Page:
I’m going to Disney church!
KISSIMMEE, Fla. — At a hotel a mile west of…
ORLANDO, Fla. — Mickey Mouse may be the big draw for millions of tourists who flock to Central Florida each year.
But for the roughly 1,000 Christians meeting at an Orlando hotel this weekend, the chance — at long last — to sing, pray and mingle with fellow believers beats Walt Disney World.
“I hope this is the next chapter to normality, you know what I’m saying?” said Brandon Smith, a worship leader for the Fifth Avenue Church of Christ in St. Petersburg, Fla. “This is awesome.”
For nearly four decades, Equip — formerly known as the Spiritual Growth Workshop — has helped strengthen ties among church members in Florida and beyond.
Because of the COVID-19 pandemic, the biennial event moved online last summer, featuring a shortened, two-night program on racial reconciliation. The success of the coronavirus vaccines allowed the in-person conference to return.
“It was a great, great event online, but we are thrilled to be back together,” said Larry Cline, a former University of Florida football player who directs Equip. “It’s so much better.”
A front-page editorial in Saturday’s Orlando Sentinel characterizes the Sunshine State as “at a tipping point.” The banner headline begs, “Please, Florida, get vaccinated this weekend.”
“I think some people were apprehensive about coming,” said Cline, who preaches for the Hardin Valley Church of Christ in Knoxville, Tenn. “But for the ones that are here, I don’t know that I’ve seen more excitement and the desire to connect across all lines. It’s just really been good.”
A few participants — along with registration desk clerks at the Rosen Centre Hotel, where Equip is being held — are wearing masks, but most see no need to do so.
“It’s great, especially being vaccinated, to feel safe to shake hands with everyone, to give hugs, to talk and be in close proximity,” said Roslyn Miller, an Orlando church planter who is attending Equip with her husband, Andy. “I’ve seen so many old friends and people I’ve known for years.”
Andy Miller added: “It’s encouraging to see some that we haven’t seen in over a year. It’s also encouraging to see how God is working in different places and to see people’s enthusiasm to move on with the Lord’s work.”
A racially diverse event, Equip highlights Black and White presenters as well as a special program for Spanish speakers, along with a separate track for teens.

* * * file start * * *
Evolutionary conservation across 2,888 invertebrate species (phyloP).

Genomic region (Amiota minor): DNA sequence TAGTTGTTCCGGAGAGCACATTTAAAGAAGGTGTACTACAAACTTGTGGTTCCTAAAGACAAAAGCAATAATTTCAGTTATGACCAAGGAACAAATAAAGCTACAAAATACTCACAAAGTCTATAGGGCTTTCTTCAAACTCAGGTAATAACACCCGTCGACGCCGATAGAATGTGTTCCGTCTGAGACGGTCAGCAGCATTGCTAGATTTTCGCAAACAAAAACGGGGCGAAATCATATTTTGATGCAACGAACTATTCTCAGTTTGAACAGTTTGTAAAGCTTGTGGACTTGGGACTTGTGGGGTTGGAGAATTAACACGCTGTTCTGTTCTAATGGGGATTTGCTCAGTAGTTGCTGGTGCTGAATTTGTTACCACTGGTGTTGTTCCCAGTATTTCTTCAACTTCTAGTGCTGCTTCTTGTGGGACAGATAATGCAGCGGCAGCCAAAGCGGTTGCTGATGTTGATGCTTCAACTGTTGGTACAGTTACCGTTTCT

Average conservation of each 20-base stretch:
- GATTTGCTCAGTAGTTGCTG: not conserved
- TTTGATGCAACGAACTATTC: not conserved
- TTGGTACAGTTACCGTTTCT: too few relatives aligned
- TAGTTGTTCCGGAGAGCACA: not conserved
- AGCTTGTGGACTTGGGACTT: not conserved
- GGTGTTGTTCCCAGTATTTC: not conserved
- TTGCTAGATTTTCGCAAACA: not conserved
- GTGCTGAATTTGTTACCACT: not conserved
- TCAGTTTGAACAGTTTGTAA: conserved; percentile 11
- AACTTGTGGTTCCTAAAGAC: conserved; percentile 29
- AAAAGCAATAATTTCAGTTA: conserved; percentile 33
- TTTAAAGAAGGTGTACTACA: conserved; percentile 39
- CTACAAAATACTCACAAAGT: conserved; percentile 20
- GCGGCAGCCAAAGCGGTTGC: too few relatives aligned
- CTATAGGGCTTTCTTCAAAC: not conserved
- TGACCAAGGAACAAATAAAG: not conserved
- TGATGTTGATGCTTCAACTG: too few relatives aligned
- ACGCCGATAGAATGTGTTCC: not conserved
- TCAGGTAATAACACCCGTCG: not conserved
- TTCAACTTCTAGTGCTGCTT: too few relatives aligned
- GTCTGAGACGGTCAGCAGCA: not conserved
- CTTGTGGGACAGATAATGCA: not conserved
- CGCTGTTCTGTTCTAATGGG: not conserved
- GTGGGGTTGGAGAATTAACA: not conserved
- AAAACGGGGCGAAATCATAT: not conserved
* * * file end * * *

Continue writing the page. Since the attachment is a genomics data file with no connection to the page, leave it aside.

James Moore, a longtime minister and church leader in Central Florida, was instrumental in the conference’s creation.
Moore was honored at Friday night’s main session with the Batsell Barrett Baxter Legacy of Ministry Award, presented by the Herald of Truth. Baxter was an influential preacher who was the face of Herald of Truth’s national television ministry in the 1960s and 1970s.
“I knew Batsell Barrett Baxter, and yes, I listened to his Sunday morning addresses,” Moore said in accepting the honor. “I wish I could be half the man I knew him to be.”
Kenny Bachhaus, minister for the Orange Avenue Church of Christ in Eustis, Fla., said in response to Moore: “Those are the same words and the same sentiments that my generation is saying about you, brother.”
Moore said the theme for the first Spiritual Growth Workshop was “Becoming What You Believe.”
Four decades later, he said, “We’re still working on becoming what we believe.”
At one time, Equip drew crowds of 3,000 people.
That number has been closer to 1,200 in recent years, said Wesley Leonard, an Equip board member and the evangelist for the Southside Church of Christ in Orlando. The last in-person Equip occurred in 2018.
Leonard’s congregation just returned to in-person worship on the Fourth of July.
“The pandemic, of course, knocked us down and slowed us down and fractured our fellowships across the board,” Leonard said. “So this first big gathering we’ve had where a lot of the restrictions have been lifted — no masks, no 6-foot distancing — it’s good.
“Equip is all about giving people tools to help them in their walk with God,” he added. “And so, there’s two prongs: We get the information, and it’s like a family reunion, really, after three years.”
Attendees interviewed by The Christian Chronicle seemed almost giddy.
“Oh, it’s wonderful to get to see the people and be with so many fellow Christians, especially in the assemblies, and hear the singing and hear the preaching and hear the amens,” said Joy Shepherd, an Orange Avenue church member whose husband, Chuck, serves as an elder.
Mike Johnson, lead minister for the Mandarin Church of Christ in Jacksonville, Fla., came with his wife, Sandi, and their 13-year-old daughter, Hannah.
“We’re absolutely delighted to be here and just soak it in,” Johnson said.
Likewise, Tim Archer, director of international ministry for the Herald of Truth, said he’s “thrilled” to be at Equip.
“I really feel that we’ve learned how to be apart, but we’ve also learned the importance of being together.”
He reflected on the lessons learned during the pandemic.
“I really feel that we’ve learned how to be apart, but we’ve also learned the importance of being together,” said Archer, an elder of the University Church of Christ in Abilene, Texas. “And I think the pandemic has helped us even learn to appreciate a little more the value of being together.
“So actually being able to be face to face with people and sit down and talk — it just means so much more.”
BOBBY ROSS JR. is Editor-in-Chief of The Christian Chronicle. Reach him at [email protected].
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